What can you do in a year?

What can you do in a year?

Learn a language. Birth a human being. Milk the art of quizzing. Reacquaint yourself with an instrument long forgotten. Raise a puppy. Fall in love. Read. Write.

I have tried to do as much of the latter as possible. It was a year ago that I wrote my first ever post, which would eventually become this newsletter. I thought it would be a good way to keep in touch with people I didn't see often: former clients, contacts, friends, collaborators… Little did I know that it would replace face-to-face contact entirely.

I'm not sure if it's habit, determination or indeed the pandemic that's kept this newsletter going for a whole year. My suspicion is that it's something more profound than that. A desire to connect, to build bridges, to forge a way where there was none.

What could it be? What could be more rhythmic than habit, more compelling than determination and a lot more pleasant than the pandemic? It's you, my dear, that has kept the words flowing.

Thank you.

For sticking with me week after week, for giving my thoughts and ideas your time and attention over and over again. Without you, there wouldn’t be a newsletter.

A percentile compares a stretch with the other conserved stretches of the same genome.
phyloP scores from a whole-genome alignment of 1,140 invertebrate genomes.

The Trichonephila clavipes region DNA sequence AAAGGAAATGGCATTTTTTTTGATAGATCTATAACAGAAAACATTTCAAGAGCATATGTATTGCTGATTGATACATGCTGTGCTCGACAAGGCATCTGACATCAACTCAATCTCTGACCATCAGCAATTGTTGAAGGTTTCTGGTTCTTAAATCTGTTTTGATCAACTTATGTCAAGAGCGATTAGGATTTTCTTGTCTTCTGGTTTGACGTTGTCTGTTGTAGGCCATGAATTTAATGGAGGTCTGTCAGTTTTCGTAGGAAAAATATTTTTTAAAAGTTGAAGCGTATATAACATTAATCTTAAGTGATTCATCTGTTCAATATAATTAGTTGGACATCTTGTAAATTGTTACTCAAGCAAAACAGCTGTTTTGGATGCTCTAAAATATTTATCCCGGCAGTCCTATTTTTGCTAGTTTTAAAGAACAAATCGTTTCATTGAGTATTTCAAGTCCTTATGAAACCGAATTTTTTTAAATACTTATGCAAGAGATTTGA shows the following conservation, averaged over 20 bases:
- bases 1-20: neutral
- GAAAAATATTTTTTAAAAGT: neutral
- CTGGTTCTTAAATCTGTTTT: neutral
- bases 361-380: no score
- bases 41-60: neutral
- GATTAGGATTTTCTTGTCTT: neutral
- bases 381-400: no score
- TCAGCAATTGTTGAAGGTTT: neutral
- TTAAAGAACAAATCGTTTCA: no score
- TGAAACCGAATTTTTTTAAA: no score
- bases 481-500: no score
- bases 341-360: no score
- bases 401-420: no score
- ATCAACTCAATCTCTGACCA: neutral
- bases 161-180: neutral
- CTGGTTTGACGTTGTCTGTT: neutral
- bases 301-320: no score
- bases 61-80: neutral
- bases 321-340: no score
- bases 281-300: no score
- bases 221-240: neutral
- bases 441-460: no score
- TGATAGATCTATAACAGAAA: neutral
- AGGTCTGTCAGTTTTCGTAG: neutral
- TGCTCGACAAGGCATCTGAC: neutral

So let's raise a mug of something hot to the words, to being one step closer to spring, and the power and persistence the small act of writing – and reading – embody.

Here's to you

To you, who is a new reader, welcome and thank you for jumping on board. I hope you'll feel at home here.

To you, who has been around since the beginning, I salute you. You were there when 'one day' became 'day one'. Thanks for sticking with it.

To you, who reads my newsletter week in, week out, I thank you kindly. It's good to know that there's someone out there in the woods who hears the trees that I fell.

To you, who shares your thoughts in comments on my posts, thank you for your generosity.

To you, who takes the time to show your appreciation with a click on the little 'heart' button, I'm grateful.

To you, who, when we speak, still talks about the newsletter that I sent six months ago, my sincere thanks. You've no idea how much that makes me smile.

To you, who texts and tells how my ramblings reflect your week, I doff my cap. The reminder that these words have a life with you too is humbling.

To you, who emails back your own thoughts, responses, and random musings, a thousand thanks. You remind me that we're in a conversation; physically separated, socially distanced, yet connected through words.

When there are no handshakes, no three-dimensional smiles, no tangible atmosphere, words are even more important.

Long may your words matter,


The Weekly Writing Reflection


Each week I share an inspirational quote and a writing prompt. The idea is for you to spend a moment doing some active reflection through writing.

Here’s your quote for this week:

Write it on your heart that every day is the best day in the year.”

  • Ralph Waldo Emerson

And your writing prompt:

  •   Today is the best day of the year, because…